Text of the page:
A former executive chef believes he has the recipe for success on Red Deer city council.
Lloyd Johnson, 55, said Red Deer is ready for a change that could start with him.
Johnson said there needs to be a fundamental change in the way the city does business.
He said the current council failed in conducting proper public consultation on the controversial bike lane pilot, a proposed aboriginal project in Clearview North and a plebiscite on a system of representation.
“I can offer decision-making and consultation with the public is a big commitment that every councillor is supposed to uphold and they don’t,” he said.
Johnson was part of the Let Us Vote petition that called on the city to push forward on a plebiscite on a ward system.
He said this election is not about a single issue. If elected, Johnson wants to reassess city spending and tackle the city’s debt.
He promises to balance the needs and listen to all residents in the community. Improving roads and infrastructure is part of his mandate.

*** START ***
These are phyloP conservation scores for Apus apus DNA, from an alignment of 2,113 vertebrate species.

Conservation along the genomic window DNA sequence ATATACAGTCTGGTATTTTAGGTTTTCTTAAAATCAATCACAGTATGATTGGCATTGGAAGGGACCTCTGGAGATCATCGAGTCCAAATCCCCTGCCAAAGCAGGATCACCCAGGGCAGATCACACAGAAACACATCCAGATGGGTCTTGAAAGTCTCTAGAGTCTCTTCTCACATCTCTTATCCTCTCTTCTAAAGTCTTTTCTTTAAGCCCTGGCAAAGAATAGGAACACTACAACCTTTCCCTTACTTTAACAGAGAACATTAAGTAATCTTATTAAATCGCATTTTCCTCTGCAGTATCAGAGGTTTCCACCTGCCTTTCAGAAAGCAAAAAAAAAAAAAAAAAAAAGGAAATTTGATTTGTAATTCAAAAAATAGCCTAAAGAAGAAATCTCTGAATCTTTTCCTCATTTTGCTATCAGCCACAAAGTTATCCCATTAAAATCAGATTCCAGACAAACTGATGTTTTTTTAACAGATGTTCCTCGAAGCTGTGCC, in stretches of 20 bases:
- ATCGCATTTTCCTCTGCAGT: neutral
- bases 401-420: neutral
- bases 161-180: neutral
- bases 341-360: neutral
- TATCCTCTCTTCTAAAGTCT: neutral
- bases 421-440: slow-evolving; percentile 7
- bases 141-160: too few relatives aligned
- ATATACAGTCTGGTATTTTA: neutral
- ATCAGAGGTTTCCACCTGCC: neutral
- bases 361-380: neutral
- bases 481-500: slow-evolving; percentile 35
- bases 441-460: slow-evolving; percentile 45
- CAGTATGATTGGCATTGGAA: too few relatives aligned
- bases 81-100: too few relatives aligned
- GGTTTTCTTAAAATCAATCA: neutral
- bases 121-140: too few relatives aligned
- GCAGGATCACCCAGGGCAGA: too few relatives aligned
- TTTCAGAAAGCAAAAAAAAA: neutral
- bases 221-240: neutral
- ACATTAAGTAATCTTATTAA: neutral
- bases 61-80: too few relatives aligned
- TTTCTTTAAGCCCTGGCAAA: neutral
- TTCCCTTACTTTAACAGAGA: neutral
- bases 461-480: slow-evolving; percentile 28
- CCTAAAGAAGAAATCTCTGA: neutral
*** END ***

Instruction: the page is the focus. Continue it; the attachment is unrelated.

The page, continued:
Johnson said Red Deer is not a safe city and there needs to be more effort put into increasing safety and reducing crime.
“I have common sense,” said Johnson. “My word is my word.
“You can trust that. And that’s missing right now.”
Johnson has lived in Red Deer since 1994 and was raised in Peace River.
He is a member of the local Metis Association of Alberta and volunteers with Central Alberta AIDS Network Society.
Other council hopefuls are Jerry Anderson, Terry Balgobin, Bob Bevins, Buck Buchanan (incumbent), Matt Chapin, Serge Gingras, Calvin Goulet-Jones, Tanya Handley, Paul Harris (incumbent), David Helm, Ken Johnston, Lawrence Lee, Dan McKenna, Victor Mobley, Dawna Morey, Lynne Mulder (incumbent), Ben Ordman, Janella Spearing, Troy Wavrecan, Jonathan Wieler, Frank Wong (incumbent), Dianne Wyntjes (incumbent), Darren Young and Calvin Yzerman.
Councillors Cindy Jefferies and Tara Veer and newcomers William Horn and Chad Mason are vying for mayor.